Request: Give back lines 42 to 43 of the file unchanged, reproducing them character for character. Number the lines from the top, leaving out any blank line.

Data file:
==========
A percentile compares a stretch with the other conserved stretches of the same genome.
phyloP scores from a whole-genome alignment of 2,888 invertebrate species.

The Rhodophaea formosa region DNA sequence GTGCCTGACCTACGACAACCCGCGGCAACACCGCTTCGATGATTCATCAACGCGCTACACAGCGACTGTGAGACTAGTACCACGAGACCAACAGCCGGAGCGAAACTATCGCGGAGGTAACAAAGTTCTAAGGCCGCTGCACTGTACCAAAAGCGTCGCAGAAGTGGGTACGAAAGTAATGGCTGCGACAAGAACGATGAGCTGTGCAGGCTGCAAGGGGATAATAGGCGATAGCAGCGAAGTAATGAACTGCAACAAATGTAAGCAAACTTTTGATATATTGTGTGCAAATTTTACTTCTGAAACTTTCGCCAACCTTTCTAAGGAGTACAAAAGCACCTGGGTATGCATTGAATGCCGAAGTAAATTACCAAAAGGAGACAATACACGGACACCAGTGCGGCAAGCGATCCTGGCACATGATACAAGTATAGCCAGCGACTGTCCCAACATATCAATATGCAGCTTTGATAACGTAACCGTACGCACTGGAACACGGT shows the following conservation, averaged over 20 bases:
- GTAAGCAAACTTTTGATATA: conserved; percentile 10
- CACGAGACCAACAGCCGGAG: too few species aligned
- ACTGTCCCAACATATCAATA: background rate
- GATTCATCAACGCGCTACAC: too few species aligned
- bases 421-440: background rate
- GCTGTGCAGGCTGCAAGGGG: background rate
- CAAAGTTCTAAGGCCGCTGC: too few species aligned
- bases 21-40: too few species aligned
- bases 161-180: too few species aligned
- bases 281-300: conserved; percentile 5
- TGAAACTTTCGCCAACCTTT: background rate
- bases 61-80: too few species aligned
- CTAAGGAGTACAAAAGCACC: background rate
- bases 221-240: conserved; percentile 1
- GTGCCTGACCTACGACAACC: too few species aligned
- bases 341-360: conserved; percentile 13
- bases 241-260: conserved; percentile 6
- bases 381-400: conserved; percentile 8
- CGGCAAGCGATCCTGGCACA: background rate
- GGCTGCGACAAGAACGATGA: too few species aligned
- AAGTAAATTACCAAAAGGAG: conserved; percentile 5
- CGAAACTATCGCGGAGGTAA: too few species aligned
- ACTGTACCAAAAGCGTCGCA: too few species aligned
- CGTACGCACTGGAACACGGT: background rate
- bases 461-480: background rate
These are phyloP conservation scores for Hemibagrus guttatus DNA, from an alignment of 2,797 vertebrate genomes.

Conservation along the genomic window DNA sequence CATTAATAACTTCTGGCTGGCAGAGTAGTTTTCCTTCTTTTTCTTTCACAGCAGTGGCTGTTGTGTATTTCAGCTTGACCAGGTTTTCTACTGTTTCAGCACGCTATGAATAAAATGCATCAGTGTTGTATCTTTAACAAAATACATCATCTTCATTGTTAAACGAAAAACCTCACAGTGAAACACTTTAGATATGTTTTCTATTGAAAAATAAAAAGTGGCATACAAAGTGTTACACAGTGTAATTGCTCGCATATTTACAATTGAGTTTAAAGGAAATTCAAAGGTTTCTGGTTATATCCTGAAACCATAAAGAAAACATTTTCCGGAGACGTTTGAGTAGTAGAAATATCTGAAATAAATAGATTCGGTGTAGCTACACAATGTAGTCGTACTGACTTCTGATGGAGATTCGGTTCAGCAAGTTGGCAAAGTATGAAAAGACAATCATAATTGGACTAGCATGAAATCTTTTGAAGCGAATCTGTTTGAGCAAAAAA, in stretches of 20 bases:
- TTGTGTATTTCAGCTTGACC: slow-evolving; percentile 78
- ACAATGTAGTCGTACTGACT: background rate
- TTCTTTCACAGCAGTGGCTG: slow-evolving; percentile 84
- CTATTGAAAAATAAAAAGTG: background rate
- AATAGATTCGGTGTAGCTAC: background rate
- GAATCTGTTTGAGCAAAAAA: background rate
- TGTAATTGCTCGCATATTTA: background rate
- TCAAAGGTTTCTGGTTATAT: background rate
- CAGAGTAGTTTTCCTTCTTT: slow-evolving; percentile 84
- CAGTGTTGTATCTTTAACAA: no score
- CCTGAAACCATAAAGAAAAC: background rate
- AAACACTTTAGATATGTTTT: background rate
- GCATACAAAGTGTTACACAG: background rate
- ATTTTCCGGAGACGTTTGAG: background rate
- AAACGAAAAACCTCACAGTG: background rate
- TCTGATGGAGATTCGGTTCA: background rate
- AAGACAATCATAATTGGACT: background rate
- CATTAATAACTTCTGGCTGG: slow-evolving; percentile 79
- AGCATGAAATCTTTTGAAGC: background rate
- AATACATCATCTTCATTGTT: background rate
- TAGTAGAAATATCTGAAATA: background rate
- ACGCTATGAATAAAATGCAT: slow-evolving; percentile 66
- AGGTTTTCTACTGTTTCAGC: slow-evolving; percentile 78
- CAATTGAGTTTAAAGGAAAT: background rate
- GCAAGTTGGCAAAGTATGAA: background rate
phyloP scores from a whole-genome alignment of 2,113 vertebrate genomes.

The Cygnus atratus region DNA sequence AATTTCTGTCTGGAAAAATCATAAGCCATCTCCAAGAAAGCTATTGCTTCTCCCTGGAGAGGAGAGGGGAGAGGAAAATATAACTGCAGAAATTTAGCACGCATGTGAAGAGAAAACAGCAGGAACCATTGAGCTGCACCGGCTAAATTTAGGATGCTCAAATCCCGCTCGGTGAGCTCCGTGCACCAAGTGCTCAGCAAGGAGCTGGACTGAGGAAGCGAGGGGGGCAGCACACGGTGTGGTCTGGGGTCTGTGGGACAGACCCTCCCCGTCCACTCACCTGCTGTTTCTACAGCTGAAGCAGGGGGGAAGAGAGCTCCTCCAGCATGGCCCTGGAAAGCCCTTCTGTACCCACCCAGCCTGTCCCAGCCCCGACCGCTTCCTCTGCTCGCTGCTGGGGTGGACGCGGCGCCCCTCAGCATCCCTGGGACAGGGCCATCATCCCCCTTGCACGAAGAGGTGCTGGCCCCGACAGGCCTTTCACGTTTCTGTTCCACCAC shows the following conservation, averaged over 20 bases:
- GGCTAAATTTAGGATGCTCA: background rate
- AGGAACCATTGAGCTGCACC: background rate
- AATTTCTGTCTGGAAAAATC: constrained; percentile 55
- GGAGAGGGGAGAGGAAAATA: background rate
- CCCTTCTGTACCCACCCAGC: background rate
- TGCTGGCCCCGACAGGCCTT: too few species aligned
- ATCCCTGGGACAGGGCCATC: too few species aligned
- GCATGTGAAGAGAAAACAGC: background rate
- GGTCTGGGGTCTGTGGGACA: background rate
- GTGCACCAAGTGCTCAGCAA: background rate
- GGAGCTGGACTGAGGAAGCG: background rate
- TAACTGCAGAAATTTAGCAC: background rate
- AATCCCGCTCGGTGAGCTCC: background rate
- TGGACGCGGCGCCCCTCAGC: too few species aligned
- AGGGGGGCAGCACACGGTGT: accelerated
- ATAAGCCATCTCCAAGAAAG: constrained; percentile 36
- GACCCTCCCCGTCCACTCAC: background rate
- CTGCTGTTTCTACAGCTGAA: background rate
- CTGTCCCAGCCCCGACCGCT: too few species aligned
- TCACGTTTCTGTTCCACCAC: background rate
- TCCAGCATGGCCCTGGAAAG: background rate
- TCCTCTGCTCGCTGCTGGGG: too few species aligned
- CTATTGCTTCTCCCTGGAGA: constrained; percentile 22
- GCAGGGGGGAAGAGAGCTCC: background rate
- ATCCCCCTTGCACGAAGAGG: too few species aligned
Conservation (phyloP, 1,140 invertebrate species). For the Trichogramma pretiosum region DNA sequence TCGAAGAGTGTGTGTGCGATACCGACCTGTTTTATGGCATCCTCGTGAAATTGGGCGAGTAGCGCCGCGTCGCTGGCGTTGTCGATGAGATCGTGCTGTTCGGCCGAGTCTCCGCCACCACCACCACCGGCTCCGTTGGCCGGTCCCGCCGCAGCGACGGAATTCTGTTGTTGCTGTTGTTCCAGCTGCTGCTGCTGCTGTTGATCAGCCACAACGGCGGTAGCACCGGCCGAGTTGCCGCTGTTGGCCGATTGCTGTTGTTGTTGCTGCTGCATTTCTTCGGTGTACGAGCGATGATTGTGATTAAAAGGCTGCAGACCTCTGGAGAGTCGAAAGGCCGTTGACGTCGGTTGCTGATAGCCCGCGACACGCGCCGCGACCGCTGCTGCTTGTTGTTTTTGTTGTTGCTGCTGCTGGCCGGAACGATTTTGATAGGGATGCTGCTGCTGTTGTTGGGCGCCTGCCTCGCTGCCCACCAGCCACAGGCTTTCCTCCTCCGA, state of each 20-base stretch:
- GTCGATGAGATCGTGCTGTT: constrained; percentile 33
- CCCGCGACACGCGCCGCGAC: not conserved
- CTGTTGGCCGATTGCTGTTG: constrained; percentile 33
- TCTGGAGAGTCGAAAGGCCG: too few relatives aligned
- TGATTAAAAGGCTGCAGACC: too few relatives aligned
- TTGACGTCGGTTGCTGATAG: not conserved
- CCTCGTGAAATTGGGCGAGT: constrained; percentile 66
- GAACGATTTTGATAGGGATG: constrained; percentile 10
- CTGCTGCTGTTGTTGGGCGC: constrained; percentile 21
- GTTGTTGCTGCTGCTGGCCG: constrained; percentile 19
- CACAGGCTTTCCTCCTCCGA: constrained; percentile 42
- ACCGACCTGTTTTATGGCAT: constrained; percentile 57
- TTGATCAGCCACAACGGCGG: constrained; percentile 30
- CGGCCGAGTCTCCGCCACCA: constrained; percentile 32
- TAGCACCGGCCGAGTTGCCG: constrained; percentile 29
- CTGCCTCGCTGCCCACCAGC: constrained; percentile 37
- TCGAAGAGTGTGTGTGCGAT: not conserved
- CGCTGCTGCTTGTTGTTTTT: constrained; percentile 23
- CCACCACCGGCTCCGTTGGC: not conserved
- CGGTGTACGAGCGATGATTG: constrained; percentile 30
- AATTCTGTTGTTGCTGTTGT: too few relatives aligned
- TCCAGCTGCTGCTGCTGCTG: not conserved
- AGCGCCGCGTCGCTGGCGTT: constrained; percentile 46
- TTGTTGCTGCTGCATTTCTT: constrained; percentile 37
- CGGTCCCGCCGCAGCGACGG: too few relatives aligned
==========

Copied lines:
- AAACACTTTAGATATGTTTT: background rate
- GCATACAAAGTGTTACACAG: background rate